Coming Down the Mountain - Page 3

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Sea level
David had told me about a hole in a certain fence off the Road to Hana that I needed to go through to get to a place few people visit. So I drive through the seaside town of Paia, past Mama's Fish House and Hookipa Beach, and soon I'm winding along the coast on the twisty path that is called the Road to Hana. I've come to sea level, and the air is thick with oxygen. The road is choked by tropical forest and connected by 54 bridges; the roadside is riddled with waterfalls. It's magical. But it's the secret path I've come to find. It appears just where David told me: "Look for a car or cars parked on the side of the road for what seems like no reason."

I pull over to the side of the road and see a hole in the chain-link and a dark path leading into a thicket of bamboo. I step in. At first it's confusing. The path is narrow. I can't really tell which way I'm going. I have to brush aside thin branches with my arm. After a few hundred feet the path suddenly opens up, and I'm in a cathedral of bamboo – hundreds of acres of bamboo that creak and crack with the wind. The sunlight comes through this world in shades of green. Everything is straight and vertical. I walk on. The path takes me over rivers and streams, and I see no other person. The deep hush is my only companion. It's almost as if I've popped through to a parallel Maui. The path leads deeper to a big pool and a secret waterfall. It's hot and humid, and I've got a good sweat going by this time. Clearly alone, I strip down and wade into the water. The transforming coolness wraps itself around me like silk. I float on my back, looking up at the thousand shades of green that define the canopy. When I close my eyes, I imagine the island as a being, curled atop the vast ocean. I feel like I am floating in the arms of the island, embraced, if only for this fleeting time. If I didn't follow a path to this place, I'd swear I was the only human to ever discover it. The only urgent movement comes from the waterfall rushing over its drop to find the calm of the pool, and I can't imagine another place I'd rather be. Later, I sit by the pool to dry off and let the Maui breeze carry away each drop of water from my body before I get dressed and leave. When I finally make it back to the car, it's dark and, looking back at the fence, I can't see the hole. I wonder if it only opens for travelers it wants to allow to enter. As I drive away, I think of the hundreds of cars a day that pass by this bamboo portal without blinking, looking straight ahead for the next roadside waterfall. And just like that, I've joined them.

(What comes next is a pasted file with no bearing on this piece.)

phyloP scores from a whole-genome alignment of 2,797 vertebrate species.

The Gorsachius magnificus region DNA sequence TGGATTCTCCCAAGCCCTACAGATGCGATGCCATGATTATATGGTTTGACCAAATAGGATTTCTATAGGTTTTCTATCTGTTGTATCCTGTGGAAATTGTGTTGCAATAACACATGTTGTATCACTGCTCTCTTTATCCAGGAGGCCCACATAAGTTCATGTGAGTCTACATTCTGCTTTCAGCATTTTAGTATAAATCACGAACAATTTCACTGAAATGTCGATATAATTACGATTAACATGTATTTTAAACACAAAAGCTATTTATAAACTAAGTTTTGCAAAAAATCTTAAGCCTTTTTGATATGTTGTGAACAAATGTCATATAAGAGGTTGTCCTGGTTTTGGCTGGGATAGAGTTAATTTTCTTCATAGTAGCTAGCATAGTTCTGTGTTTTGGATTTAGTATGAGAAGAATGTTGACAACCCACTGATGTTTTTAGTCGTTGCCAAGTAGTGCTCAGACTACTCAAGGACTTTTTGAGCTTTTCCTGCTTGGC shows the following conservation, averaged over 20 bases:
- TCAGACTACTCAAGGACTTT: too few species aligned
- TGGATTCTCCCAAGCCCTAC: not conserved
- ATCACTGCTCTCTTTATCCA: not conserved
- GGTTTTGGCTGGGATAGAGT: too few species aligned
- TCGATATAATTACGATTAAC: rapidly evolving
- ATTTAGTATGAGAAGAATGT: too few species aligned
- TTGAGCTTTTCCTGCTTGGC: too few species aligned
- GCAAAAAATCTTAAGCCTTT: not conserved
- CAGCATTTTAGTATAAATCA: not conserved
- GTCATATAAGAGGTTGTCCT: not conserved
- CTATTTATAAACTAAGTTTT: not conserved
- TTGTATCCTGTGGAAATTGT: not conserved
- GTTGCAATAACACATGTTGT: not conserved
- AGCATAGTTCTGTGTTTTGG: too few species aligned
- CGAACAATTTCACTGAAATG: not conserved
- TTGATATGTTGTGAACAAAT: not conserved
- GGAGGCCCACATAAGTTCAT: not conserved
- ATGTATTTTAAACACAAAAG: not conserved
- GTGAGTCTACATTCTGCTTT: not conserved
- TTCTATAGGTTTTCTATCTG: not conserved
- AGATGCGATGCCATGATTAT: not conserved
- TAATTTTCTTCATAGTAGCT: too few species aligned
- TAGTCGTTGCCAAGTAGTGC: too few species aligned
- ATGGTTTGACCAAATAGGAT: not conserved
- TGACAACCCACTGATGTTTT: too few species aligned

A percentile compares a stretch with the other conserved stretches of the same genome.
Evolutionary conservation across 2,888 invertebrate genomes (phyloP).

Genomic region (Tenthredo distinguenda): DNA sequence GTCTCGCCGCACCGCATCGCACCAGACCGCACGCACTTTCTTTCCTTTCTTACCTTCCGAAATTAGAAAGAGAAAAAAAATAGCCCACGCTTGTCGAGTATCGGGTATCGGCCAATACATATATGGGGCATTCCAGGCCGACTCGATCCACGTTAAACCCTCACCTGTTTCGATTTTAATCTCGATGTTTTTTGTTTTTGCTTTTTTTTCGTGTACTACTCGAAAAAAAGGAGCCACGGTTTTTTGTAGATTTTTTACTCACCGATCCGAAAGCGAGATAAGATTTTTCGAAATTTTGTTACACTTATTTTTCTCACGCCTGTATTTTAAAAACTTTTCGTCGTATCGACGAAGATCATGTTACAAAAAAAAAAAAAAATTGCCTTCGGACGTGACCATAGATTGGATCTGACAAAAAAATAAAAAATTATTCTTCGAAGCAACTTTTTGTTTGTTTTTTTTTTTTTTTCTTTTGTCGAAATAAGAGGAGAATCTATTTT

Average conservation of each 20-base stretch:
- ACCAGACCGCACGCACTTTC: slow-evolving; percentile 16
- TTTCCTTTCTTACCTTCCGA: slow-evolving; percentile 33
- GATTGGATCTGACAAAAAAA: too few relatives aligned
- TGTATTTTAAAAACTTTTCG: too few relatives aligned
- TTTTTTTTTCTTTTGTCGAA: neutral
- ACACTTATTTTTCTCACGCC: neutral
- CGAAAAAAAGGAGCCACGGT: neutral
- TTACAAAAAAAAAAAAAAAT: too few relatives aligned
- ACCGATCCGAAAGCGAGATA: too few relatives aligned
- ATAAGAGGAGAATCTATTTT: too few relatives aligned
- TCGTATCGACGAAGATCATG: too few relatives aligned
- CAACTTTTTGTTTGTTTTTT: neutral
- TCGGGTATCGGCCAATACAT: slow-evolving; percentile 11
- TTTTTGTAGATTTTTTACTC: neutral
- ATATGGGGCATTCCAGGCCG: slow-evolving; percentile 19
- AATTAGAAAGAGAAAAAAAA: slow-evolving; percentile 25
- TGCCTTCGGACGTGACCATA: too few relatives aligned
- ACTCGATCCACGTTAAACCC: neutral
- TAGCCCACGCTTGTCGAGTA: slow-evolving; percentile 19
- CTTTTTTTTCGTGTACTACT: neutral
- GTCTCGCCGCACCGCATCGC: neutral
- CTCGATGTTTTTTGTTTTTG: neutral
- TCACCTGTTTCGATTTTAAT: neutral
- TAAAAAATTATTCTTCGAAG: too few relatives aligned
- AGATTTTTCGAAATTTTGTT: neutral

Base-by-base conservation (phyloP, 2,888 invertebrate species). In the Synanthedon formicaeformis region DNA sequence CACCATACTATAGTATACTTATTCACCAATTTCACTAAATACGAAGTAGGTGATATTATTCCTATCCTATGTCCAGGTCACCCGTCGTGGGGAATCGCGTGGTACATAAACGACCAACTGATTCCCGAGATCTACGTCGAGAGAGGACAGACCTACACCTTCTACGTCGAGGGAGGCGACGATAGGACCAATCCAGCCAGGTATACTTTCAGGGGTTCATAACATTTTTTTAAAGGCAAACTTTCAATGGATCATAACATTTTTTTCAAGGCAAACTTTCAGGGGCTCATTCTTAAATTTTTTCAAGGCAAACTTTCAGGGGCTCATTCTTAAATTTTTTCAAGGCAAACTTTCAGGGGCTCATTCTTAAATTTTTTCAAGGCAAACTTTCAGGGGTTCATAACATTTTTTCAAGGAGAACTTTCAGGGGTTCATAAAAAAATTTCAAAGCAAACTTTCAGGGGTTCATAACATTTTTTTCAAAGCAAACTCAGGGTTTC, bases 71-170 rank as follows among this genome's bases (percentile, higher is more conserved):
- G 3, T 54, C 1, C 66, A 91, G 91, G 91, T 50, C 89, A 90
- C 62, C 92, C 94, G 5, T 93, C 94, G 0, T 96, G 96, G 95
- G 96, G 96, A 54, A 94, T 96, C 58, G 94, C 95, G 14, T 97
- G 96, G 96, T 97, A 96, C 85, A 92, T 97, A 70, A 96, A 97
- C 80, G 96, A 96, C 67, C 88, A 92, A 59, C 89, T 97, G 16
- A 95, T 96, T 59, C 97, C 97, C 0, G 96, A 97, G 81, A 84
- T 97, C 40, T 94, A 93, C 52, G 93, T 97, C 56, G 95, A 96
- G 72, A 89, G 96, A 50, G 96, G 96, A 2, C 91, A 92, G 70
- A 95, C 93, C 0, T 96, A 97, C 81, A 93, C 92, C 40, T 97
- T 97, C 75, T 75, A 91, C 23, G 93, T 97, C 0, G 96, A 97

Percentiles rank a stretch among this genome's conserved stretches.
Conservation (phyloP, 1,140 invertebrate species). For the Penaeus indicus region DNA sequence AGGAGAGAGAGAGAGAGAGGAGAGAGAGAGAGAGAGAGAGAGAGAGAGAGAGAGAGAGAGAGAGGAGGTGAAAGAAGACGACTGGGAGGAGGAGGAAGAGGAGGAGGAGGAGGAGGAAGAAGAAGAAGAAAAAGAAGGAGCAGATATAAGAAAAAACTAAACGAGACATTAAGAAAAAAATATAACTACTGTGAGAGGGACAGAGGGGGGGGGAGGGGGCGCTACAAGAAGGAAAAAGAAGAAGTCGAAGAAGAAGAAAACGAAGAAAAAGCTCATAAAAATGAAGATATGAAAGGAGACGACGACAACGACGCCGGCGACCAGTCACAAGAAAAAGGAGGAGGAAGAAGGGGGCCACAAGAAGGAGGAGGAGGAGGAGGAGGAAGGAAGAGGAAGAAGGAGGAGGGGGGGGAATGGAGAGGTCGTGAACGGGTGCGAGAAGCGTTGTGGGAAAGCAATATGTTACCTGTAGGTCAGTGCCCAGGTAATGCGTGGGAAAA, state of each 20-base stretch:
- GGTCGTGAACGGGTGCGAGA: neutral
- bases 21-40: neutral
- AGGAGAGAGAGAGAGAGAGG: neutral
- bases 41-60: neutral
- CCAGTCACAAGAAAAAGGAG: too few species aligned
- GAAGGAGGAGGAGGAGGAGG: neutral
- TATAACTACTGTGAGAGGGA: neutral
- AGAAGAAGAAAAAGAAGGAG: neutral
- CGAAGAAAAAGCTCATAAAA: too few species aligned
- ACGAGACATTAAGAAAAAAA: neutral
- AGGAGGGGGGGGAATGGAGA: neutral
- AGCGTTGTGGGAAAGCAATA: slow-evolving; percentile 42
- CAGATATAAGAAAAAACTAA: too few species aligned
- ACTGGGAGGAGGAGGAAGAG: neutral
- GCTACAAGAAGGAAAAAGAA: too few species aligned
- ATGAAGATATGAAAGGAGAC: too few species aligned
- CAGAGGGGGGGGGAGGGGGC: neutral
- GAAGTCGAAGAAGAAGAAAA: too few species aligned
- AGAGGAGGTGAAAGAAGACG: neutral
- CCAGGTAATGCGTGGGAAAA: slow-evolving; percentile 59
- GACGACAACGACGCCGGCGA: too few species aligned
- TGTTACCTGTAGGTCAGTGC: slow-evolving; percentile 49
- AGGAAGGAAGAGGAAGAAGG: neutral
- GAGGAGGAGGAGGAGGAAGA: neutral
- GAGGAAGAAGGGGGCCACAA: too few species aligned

I awake the next morning at the Hotel Hana-Maui in the village of Hana, on Maui's far eastern shore. The sun has not yet risen, and I imagine the travelers atop Haleakala, wrapped in their blankets. I put on my shorts and walk down to a red sand beach. Waves lighten the shore, and it's about 10 minutes before I notice that there's another person on the beach. He's like a ghost. He's wearing leaves from a local bush on his ankles, wrists and head. He's standing on a black volcanic rock and, occasionally, a crashing wave sends foam washing over his feet. When it does this, it looks as if the surf rises from out of the volcanic rock like a breath exhaled, then slips away in the same manner. He looks out over the ocean as if he's willing the sun to rise, but I don't know. He could be doing anything. He doesn't acknowledge me and, almost imperceptibly, he lifts his chin. I look out over the ocean and, as I blink, the sun has lifted itself from the dark. One by one the stars flicker out, and the eternal battle begins again. Only then do I realize why David and Denise and the others who have come to call Maui home have only penetrated the surface of Maui's magic – why, after more than a dozen trips to this island, I have only begun my journey. I have only just been given the privilege of feeling Maui, like soft, lingering touches from a first love – the kind that hang in the memory, pure, genuine and unforgettable for a lifetime. And with each rise and fall of the sun that occurs while I'm away, I'll sit at home, lost in thought, wondering if one day the surf will rise from the rocks for me.

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